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Measuring Employment across the Supply and Output Chain

Thursday, January 7, 2021

BLS publishes employment data for every industry under the sun. If you are looking for employment in shoe stores, we have it. What about bowling alleys or laundromats? We have those too.

But what is an industry? BLS classifies industry employment according to the North American Industry Classification System (NAICS). Each industry has its own NAICS code number.

NAICS uses a production-oriented framework to group establishments into industries based on the activity in which they are primarily engaged. In other words, establishments that do similar things are classified together. The first two digits of a NAICS code correspond to an economic sector, such as construction or manufacturing. Each subsequent digit provides progressively more detail.

Let’s take the oil and gas industry as an example. If we want to know how many people are employed in that industry, we would look at four 6-digit NAICS codes within sector 21 (mining, quarrying, and oil and gas extraction). Specifically, we’re interested in the NAICS codes in the table below. Since the first two digits all start with 21, we can say they all belong to sector 21.

Oil and gas industry
NAICS codeTitle


Crude petroleum extraction


Natural gas extraction


Drilling oil and gas wells


Support activities for oil and gas operations

So now we should be able to get total employment in the oil and gas industry, right? Well, let’s take a look.

The 2019 average annual U.S. employment in these industries combined was about 472,000. But wait! You might think that figure is too low. While it captures people who work in extraction, well drilling, and support for oil and gas operations, what about people who work in industries related to the oil and gas industry? You have now stumbled upon one thing NAICS is not designed to do directly: capture an entire industry’s supply and output chain. But what if you are interested in employment across that industry’s supply and output chain?

Let’s continue with the oil and gas example. If you think about all of the activities in the oil and gas industry, they run the gamut from construction to transportation to retail. For example, workers build oil drilling platforms, refine the oil into gasoline and other products after extraction, operate and maintain the pipelines that carry the oil and gas products closer to the end user, and run the gas stations. With that in mind, you can group industries to capture more of the oil and gas industry’s input and output chain. Such a grouping might look like this:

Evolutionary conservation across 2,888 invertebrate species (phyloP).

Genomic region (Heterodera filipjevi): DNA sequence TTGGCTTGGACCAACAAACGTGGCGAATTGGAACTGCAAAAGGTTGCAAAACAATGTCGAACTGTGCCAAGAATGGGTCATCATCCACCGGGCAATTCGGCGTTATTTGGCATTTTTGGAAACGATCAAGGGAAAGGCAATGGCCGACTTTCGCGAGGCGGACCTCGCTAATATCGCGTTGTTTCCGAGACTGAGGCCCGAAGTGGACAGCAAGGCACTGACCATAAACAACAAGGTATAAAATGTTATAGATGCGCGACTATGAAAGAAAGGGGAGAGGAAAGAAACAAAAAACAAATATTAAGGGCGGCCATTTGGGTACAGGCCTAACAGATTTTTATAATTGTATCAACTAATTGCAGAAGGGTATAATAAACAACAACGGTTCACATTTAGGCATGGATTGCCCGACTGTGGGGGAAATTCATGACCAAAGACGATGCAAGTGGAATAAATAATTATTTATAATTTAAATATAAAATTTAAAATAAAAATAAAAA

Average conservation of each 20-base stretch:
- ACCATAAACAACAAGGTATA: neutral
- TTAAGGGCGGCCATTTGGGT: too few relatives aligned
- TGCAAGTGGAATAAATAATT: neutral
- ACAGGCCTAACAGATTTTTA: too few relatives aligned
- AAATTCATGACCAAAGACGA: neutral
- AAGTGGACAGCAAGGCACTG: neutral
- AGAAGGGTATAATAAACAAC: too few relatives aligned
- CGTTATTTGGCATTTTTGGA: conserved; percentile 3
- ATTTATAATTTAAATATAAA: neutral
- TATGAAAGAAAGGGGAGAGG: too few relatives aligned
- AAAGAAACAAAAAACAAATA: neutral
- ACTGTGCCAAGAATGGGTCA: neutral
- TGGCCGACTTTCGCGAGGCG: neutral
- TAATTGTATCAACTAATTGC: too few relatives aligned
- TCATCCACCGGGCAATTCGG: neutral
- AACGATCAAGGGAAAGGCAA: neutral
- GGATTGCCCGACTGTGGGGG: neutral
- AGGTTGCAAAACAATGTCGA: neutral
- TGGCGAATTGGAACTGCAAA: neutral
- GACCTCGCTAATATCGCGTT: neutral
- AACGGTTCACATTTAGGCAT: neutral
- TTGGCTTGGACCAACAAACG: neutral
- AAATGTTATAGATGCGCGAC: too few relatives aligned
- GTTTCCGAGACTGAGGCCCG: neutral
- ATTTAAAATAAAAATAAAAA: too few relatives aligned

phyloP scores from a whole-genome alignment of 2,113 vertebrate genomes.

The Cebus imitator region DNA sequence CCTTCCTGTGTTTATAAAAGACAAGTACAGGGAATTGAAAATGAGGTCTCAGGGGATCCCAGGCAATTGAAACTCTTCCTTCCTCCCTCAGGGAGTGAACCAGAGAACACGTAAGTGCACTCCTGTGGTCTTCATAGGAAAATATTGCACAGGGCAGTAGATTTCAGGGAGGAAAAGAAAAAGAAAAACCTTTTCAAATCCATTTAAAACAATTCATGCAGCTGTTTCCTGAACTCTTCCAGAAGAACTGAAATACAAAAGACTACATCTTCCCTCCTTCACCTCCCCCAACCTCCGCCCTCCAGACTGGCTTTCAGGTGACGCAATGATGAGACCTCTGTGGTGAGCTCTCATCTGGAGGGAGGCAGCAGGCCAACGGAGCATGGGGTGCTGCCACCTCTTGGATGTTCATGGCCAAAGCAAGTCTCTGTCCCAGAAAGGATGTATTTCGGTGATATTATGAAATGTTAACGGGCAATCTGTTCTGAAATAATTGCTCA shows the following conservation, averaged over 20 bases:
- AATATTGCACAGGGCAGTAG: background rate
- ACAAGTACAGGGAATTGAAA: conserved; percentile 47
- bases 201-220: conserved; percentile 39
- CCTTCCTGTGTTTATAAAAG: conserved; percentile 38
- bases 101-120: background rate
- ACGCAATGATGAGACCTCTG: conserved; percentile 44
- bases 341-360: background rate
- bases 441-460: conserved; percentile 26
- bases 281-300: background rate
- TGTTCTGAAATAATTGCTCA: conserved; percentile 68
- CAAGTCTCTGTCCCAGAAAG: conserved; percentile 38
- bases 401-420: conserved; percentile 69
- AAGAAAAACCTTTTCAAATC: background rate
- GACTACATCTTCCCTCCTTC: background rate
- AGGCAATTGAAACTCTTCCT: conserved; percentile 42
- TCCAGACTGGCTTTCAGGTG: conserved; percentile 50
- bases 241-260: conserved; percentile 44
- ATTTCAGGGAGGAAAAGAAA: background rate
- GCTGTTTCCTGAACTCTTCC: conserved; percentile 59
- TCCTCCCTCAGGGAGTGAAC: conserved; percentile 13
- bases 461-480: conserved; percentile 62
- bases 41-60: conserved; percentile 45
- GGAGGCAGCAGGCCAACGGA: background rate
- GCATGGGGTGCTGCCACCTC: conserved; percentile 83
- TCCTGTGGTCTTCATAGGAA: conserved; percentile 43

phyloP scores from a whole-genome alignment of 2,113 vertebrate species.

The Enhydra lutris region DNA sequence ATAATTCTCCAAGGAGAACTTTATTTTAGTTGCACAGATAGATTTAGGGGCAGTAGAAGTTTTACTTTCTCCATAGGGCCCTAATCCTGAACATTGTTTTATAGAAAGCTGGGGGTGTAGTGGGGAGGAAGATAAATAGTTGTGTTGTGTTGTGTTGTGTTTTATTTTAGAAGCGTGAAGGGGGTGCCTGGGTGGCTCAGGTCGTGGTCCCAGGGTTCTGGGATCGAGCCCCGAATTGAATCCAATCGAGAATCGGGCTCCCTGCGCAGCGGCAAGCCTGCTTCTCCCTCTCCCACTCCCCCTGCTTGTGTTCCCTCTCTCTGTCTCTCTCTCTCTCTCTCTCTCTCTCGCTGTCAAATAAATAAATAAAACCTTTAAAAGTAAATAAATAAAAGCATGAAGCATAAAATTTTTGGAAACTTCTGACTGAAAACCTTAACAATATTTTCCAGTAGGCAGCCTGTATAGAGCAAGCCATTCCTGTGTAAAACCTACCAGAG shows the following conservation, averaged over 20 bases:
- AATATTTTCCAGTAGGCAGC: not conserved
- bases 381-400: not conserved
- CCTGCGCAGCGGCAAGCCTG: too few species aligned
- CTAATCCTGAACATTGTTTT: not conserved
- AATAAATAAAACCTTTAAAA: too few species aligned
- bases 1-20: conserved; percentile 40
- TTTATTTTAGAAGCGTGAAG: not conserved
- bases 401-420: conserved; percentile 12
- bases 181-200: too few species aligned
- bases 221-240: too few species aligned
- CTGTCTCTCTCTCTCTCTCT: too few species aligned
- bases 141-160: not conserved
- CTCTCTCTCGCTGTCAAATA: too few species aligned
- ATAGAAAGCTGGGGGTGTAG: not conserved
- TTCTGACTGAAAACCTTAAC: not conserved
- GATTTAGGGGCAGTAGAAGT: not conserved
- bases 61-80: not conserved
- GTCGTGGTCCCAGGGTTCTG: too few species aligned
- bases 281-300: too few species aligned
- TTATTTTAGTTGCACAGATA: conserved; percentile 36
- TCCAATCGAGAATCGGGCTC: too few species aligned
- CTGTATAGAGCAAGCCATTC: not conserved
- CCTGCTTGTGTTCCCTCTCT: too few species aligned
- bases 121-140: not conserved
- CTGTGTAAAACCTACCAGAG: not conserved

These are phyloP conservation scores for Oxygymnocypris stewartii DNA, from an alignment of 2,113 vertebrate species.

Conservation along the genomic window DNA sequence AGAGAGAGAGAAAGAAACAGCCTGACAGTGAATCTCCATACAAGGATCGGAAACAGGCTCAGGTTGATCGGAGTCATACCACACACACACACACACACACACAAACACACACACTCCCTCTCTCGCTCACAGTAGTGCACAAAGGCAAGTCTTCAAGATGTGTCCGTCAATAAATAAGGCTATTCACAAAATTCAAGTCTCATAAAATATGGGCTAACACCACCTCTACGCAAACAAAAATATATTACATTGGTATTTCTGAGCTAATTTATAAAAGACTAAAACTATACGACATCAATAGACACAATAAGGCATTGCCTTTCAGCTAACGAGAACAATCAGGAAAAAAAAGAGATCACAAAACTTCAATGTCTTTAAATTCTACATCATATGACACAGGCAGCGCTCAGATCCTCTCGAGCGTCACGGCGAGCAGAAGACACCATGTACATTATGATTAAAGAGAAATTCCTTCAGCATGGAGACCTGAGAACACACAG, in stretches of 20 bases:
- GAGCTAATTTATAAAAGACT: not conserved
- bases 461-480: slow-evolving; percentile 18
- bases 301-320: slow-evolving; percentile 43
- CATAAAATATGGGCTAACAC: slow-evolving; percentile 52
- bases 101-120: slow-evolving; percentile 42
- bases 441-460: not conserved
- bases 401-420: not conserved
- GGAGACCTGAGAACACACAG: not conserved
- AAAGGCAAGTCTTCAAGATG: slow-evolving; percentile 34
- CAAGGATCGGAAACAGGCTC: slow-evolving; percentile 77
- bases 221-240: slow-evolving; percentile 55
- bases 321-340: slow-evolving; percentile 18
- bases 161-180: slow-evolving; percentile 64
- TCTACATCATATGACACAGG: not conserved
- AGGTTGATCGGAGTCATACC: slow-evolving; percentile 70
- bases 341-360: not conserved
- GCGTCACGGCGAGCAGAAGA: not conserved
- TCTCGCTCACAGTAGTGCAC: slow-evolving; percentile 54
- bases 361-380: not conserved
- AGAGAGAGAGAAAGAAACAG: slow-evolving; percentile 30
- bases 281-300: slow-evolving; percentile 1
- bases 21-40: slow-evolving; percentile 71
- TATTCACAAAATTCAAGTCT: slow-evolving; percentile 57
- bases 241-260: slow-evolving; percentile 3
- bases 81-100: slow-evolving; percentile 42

Oil and gas supply and output chain
NAICS codeIndustry sectorTitle


Transportation and warehousingPipeline transportation of crude oil


Transportation and warehousingPipeline transportation of natural gas


Transportation and warehousingPipeline transportation of refined petroleum products


Transportation and warehousingAll other pipeline transportation


UtilitiesNatural gas distribution


ManufacturingPetroleum refineries


ConstructionOil and gas pipeline and related structures construction


Retail tradeFuel dealers


Wholesale tradePetroleum bulk stations and terminals


Wholesale tradePetroleum and petroleum products merchant wholesalers (except bulk stations and terminals)


Retail tradeGasoline stations with convenience stores


Retail tradeOther gasoline stations


Professional and technical servicesGeophysical surveying and mapping services

By adding total employment for the oil and gas industry group and the oil and gas supply and output chain group, you get a 2019 annual average total employment for the oil and gas and related industries of just over 2 million.

Oil and gas, 2019 average employment

Oil and gas industry


Oil and gas supply and output chain




As we have seen in this example, you can use BLS data to build measures of employment in sectors like those related to the oil and gas industry. If you experiment on your own, you will realize there is no official guide for creating these groupings of industry sectors. It may even be difficult to identify all the sectors or subsectors you should include.

BLS employment data by industry are very powerful, and you can use them to paint a picture of employment across an entire supply chain. When using these data, be mindful of which NAICS industry sectors are included in the definition of, say, the oil and gas supply and output chain. As we have seen in this example, two perspectives about what makes up that industry can result in a difference of more than 1.5 million workers.